COMP (3) -- Alex Anthopoulos may be a madman or a genius, depending on the day, but he's always looking to improve.  Like BAL, they're stuck in a tough division with BOS and NYY spending and TB in terms of talent and GM genius.
      QOL (5) -- The Chicago of Canada.  I love Toronto and am willing to overlook how nasty the winters are.  I would immediately get season tickets for the Leafs and a heavy parka and deal with it.
      STAD (3) -- Rogers Centre is a bland dome, but it's an offensive environment and the fans are Canadian-polite and passionate.

3.   Seattle (15 points - tie)
      OWN (3) -- There's the Nintendo corporation behind this team, ready to put money in to get Robinson Cano and retain Felix Hernandez, if needed.  But man, they're upper management seems to be rough to deal with and despised by the fans.
      COMP (3) -- There's some present talent here and the farm is supplying a steady flow for the next few years, but TEX and OAK (plus a lurking LAA) will make this a tough road.  They may be on the fringe of the playoffs once, maybe twice, in the next 5 years.
      QOL (4) -- I don't drink coffee, but I suppose I would have to start.  Outdoorsy, great food scene, lot of culture.  I've never been, but I really want to go.  Docked a point for the rain and clouds.
      STAD (5) -- DB~ has been here and raved about it.  The retractable roof is 'eh', but I'm overlooking it here.  The tiebreaker is that SEA combines a good city with an up-and-coming team.

2.   Texas (17 points)
      OWN (5) -- The Rangers have plowed ample amounts of money into the team.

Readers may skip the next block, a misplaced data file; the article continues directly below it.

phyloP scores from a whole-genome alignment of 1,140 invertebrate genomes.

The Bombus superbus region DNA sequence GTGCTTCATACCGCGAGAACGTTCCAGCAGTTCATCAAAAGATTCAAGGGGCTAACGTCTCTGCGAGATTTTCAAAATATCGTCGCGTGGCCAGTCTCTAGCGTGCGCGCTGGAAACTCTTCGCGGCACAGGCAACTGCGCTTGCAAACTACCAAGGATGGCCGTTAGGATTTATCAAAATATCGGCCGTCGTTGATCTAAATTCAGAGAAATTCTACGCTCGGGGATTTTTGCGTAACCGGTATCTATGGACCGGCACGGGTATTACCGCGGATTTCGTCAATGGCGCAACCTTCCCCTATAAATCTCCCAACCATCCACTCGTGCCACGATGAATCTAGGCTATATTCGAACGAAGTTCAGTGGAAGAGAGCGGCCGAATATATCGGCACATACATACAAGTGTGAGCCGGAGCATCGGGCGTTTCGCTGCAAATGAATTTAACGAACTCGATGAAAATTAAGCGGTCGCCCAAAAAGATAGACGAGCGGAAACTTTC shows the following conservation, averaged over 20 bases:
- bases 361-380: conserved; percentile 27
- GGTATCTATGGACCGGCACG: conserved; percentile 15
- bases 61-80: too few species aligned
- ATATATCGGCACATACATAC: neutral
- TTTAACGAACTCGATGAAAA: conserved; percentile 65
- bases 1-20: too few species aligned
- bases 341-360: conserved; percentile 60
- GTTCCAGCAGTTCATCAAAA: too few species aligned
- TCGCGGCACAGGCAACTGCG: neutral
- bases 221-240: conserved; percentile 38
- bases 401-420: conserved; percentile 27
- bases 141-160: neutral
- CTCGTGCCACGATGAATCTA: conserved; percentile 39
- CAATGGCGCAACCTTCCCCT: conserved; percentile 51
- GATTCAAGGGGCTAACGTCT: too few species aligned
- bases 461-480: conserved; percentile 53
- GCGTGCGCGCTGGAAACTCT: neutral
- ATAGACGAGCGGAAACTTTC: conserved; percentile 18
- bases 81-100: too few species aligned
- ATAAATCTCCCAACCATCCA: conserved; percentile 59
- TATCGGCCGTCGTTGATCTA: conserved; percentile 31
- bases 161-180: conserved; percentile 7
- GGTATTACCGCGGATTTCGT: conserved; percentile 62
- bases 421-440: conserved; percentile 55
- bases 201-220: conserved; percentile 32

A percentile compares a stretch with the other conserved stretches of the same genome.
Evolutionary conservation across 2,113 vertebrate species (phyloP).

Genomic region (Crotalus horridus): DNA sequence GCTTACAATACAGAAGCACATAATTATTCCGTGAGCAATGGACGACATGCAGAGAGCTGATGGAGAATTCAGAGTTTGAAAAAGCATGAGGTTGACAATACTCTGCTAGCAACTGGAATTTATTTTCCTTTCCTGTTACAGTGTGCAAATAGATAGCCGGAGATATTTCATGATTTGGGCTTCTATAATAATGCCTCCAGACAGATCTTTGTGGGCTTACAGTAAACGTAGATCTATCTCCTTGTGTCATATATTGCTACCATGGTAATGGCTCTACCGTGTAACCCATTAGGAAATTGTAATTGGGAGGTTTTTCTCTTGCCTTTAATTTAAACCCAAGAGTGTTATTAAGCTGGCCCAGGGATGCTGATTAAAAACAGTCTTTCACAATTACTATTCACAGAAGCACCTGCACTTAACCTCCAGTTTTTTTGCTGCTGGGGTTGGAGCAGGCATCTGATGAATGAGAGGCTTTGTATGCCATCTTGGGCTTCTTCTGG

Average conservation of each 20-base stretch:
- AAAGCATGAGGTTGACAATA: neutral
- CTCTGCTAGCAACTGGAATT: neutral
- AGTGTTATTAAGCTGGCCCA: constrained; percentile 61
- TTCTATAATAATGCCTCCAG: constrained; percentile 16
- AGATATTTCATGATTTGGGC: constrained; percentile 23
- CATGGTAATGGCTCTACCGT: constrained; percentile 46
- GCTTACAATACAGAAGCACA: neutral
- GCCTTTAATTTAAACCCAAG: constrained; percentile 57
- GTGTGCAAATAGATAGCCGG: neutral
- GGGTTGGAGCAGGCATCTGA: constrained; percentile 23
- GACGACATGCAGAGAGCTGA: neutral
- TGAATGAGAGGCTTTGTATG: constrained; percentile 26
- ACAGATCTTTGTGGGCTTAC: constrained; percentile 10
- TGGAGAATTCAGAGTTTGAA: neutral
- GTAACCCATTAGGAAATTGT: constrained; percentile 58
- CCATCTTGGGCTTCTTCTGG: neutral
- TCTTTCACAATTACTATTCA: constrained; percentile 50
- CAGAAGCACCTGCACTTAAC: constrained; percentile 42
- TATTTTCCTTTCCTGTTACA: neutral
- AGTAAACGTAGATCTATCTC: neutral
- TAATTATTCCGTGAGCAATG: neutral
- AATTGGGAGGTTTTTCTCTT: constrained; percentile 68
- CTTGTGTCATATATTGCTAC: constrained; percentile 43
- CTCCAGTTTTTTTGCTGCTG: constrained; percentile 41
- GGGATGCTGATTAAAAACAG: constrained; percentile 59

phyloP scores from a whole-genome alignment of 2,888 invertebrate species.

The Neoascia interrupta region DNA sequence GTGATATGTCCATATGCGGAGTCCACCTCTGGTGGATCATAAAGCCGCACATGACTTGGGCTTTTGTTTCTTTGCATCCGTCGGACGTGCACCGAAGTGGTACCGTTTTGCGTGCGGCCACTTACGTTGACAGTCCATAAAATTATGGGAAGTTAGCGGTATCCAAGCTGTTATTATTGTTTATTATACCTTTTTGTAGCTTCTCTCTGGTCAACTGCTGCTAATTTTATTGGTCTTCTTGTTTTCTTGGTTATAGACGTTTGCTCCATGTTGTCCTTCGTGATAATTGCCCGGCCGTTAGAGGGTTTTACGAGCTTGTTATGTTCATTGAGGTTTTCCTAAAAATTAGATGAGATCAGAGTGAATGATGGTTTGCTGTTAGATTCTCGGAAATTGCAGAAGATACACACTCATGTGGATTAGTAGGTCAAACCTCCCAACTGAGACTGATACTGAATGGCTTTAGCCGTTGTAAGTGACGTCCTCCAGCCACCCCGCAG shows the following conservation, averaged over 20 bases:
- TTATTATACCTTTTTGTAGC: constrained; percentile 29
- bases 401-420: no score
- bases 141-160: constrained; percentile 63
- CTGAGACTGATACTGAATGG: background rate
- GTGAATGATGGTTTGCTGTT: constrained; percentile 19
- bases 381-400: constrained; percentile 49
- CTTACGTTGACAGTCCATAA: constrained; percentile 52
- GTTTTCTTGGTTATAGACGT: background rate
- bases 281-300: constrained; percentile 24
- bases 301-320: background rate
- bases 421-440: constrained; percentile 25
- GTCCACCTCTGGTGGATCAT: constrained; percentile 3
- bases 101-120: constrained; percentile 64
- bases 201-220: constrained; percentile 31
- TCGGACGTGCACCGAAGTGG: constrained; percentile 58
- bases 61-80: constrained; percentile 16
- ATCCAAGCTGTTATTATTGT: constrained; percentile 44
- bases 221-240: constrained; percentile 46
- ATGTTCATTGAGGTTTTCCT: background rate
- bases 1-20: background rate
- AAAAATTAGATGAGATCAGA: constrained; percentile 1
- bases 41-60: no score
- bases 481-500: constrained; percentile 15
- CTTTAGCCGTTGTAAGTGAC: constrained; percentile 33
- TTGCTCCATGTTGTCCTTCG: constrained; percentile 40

COMP (5) -- Jon Daniels is a great, great GM.  They have a steady farm system and the best on-paper team in the division for the foreseeable future.
      QOL (3) -- I spent a month in Dallas one weekend.  By the end, I was thinking JFK got off easy.  Maybe it would be better if I went back.  It's way better than Houston, for sure.
      STAD (4) -- It's a clean and fancy stadium, but it was some fashion when I was there.  Too much of a bandbox, maybe, but the fans were very passionate.

1.   Boston (19 points) 
      OWN (5) -- John Henry and company plow unbelievable money into the payroll.  If they want a FA, they'll be in the mix.
      COMP (5) -- Great GM, team is coming off a WS win, fantastic farm system.  This is the perfect storm of present and future talent.
      QOL (4) -- Boston has a ton of things to do, recreationally and culturally.  Food there is great.  I just felt like it was a little too insular, too 'you're not from here' for my taste when I was there.
      STAD (5) -- Next to Wrigley, this is THE place as a baseball fan.  I imagine it would be very cool as a player with those fans, too.

19 out of 20, Boston.  Just nobody tell my Boston Red Sox-loving sister-in-law they scored this high.

Saturday, January 11, 2014

If I Were a Free Agent (National League)....

It's January, it's miserable weather outside, so how about a good ol' fashioned thought exercise?
If I were a free agent in baseball, and all teams were interested in me equally and money was equal, where would I go?

First let's set some ground rule assumptions and explain the methodology.  Assume that I'm 29 with a wife and a small child, so I won't be as interested in whoring around a town as if I were a 22 year old rookie.  Also assume that we would live either in the city or just on the edge of it, because I don't want to have to drive 60 minutes and fight rush hour traffic to get to the ballpark.

So here's four criteria that I would set up to evaluate each team if I were a free agent: